With sport currently devastated by the effects of the pandemic, FFA chief executive James Johnson today warned not all the current A-League clubs may survive the enforced shutdown.

Seven of the 11 current clubs have stood down players and staff, and there are fears new club Macarthur FC may not join the A-League next season as the 12th team.

But it could finally be a chance for sidelined heritage clubs to have a place in the top tier again, believes Fraser.

With Fox Sports missing their last payment date for TV rights money over the suspended season, there are fears the near-$60m a year deal could be abandoned.

If so, it could spell disaster for the A-League, which relies on the cash to fund most of the salary cap for players.

PLUS...

FFA boss unsure of A-League clubs' futures

FFA chief executive James Johnson has admitted it's too early to say if all 11 existing A-League clubs will survive the COVID-19 pandemic.

“The FFA’s books are going to be looking horrendous,” Fraser – who ran the A-League from 2009 until 2010 – told the FTBL Year Zero Podcast series,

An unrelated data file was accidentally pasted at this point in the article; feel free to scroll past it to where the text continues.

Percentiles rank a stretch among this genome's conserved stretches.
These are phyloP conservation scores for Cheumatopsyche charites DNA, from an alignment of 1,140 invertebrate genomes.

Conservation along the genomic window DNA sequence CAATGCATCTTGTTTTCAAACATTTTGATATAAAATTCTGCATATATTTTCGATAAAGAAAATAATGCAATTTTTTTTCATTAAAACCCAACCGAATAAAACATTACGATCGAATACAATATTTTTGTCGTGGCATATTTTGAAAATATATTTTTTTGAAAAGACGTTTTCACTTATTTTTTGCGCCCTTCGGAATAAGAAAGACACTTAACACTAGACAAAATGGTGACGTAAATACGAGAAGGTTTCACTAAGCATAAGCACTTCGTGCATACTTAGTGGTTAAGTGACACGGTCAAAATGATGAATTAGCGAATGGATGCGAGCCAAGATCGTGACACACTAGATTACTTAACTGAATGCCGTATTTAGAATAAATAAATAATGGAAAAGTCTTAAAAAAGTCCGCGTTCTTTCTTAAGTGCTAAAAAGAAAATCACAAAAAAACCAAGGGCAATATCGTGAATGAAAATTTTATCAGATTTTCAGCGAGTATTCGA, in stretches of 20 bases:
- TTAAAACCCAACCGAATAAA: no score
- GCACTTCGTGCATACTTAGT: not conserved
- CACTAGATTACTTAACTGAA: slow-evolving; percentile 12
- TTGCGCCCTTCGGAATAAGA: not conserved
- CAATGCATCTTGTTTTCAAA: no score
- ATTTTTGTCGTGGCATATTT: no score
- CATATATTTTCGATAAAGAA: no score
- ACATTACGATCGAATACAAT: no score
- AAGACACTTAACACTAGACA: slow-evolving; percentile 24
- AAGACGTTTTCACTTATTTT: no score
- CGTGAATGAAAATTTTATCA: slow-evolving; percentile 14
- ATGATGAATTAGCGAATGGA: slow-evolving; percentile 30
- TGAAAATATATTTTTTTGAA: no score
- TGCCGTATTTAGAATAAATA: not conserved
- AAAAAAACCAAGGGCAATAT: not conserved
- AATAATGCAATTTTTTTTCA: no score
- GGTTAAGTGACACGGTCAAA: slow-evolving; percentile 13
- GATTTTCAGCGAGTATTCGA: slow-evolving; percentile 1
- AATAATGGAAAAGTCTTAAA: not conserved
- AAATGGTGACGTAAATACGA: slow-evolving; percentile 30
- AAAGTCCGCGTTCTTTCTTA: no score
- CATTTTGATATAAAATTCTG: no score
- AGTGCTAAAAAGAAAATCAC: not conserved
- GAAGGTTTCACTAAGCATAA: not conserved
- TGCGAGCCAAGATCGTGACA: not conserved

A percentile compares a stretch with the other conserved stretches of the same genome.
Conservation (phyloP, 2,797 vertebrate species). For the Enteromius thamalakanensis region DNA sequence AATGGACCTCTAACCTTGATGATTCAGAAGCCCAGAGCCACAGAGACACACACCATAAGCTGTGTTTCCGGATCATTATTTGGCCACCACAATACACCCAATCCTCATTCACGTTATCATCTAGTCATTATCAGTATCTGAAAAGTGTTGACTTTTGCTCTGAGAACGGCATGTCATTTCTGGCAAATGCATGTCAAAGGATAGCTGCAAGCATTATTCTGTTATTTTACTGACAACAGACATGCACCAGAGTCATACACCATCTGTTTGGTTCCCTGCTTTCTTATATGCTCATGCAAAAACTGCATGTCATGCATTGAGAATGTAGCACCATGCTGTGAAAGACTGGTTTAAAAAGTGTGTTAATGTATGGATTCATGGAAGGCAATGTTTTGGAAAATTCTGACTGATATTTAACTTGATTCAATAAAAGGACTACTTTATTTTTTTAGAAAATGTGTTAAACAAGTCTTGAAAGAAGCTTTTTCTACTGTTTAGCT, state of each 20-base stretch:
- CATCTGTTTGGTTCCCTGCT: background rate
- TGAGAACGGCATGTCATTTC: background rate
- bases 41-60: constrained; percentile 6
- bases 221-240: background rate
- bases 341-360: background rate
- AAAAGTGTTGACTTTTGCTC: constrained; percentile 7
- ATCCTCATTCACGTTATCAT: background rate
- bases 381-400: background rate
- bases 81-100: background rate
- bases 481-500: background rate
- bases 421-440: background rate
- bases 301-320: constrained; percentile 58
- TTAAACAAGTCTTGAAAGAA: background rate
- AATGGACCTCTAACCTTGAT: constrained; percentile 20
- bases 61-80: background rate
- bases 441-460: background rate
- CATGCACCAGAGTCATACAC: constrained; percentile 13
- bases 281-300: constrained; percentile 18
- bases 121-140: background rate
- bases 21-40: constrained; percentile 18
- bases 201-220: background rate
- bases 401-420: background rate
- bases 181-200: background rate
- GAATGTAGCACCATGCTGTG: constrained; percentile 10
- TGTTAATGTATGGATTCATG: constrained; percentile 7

“Sponsorships are either going to be getting delayed or terminated. Everything has just dried up and they don’t have enough resources.

“It’s a massive issue - it’s a $100m+ a year business… so $2m-plus a week in costs, going out the door.

“Even standing down 75 percent of staff and costs, then it’s still $500,000 a week. It’s probably higher than that - it’s probably closer to $800,000 to $1 million a week.

“They’ve still got to find $50m to run their business with a whole bunch of diminishing revenues.”

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The concern for Fraser - who has worked in other sports and businesses since leaving the FFA, including a recent stint as CEO of Macarthur FC - is that the club licences may now be worthless.

With no income and potentially several club licences about to become available if current clubs fold, the value of the licences issued by the FFA may plummet.

“It would appear the value in the licences has almost evaporated,” Fraser told the podcast.